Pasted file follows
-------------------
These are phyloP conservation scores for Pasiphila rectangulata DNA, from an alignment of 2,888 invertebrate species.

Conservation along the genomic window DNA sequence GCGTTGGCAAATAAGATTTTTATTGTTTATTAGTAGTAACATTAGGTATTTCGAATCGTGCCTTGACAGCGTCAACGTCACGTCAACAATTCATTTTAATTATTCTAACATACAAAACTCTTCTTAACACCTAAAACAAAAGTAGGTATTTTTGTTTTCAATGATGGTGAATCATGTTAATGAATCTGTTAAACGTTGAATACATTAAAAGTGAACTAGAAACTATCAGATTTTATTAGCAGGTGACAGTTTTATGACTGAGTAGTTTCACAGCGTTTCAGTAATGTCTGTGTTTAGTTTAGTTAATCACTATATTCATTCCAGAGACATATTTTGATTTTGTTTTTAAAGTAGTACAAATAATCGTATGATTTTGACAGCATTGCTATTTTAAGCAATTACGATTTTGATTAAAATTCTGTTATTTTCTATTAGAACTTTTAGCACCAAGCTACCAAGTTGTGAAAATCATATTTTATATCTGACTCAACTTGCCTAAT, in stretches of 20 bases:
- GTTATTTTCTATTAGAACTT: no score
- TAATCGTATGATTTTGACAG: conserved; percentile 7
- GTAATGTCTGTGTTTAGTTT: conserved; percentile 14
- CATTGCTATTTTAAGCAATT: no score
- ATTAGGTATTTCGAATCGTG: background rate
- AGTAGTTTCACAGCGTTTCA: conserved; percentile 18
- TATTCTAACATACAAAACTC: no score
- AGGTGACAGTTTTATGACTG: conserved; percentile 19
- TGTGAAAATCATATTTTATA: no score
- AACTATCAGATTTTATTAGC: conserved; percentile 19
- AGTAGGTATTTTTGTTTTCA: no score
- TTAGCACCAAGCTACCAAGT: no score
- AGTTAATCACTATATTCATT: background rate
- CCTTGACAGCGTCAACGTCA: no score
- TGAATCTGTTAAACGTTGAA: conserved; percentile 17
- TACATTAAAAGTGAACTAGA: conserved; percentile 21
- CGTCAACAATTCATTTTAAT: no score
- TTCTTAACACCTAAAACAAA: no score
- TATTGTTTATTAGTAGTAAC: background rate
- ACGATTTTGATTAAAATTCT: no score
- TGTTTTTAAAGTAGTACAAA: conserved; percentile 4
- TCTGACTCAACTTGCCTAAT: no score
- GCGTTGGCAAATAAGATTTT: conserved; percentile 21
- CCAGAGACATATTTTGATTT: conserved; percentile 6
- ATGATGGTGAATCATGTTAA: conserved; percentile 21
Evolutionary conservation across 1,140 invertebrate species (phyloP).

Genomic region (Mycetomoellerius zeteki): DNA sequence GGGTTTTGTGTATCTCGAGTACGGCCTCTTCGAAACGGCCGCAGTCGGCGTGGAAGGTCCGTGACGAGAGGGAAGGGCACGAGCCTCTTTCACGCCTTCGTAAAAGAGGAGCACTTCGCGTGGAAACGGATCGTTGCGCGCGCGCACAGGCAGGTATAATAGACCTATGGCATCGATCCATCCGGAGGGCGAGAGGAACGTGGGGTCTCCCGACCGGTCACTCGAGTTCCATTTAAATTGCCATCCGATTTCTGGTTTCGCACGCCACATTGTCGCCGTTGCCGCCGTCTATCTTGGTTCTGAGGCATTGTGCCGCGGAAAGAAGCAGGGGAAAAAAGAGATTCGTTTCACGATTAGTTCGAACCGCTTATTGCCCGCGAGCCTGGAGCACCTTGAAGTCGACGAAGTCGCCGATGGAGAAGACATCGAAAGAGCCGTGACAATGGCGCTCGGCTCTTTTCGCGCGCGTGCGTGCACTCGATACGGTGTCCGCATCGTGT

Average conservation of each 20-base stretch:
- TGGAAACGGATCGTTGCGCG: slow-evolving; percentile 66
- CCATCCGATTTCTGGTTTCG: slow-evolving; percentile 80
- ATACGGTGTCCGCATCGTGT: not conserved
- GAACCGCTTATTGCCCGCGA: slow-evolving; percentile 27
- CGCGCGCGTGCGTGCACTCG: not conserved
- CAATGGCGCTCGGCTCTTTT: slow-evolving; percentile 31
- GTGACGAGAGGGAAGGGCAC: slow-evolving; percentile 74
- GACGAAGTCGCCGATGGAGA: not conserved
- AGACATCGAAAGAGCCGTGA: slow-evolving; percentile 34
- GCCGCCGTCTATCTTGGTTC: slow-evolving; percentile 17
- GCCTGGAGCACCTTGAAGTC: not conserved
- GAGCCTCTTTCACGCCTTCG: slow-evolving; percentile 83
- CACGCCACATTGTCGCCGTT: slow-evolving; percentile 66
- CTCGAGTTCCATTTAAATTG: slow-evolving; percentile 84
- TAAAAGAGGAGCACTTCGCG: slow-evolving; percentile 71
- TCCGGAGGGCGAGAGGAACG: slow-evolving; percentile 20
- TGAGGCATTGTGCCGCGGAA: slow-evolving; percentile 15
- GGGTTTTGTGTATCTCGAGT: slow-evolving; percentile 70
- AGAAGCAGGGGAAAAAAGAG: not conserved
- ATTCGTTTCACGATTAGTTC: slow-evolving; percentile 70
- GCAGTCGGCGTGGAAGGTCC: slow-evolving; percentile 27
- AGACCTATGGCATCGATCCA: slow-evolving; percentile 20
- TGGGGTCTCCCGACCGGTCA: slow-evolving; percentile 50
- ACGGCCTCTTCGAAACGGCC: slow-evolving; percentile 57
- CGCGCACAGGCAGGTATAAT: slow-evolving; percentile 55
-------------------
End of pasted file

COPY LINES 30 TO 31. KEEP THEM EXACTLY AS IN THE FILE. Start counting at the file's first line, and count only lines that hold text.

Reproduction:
Average conservation of each 20-base stretch:
- TGGAAACGGATCGTTGCGCG: slow-evolving; percentile 66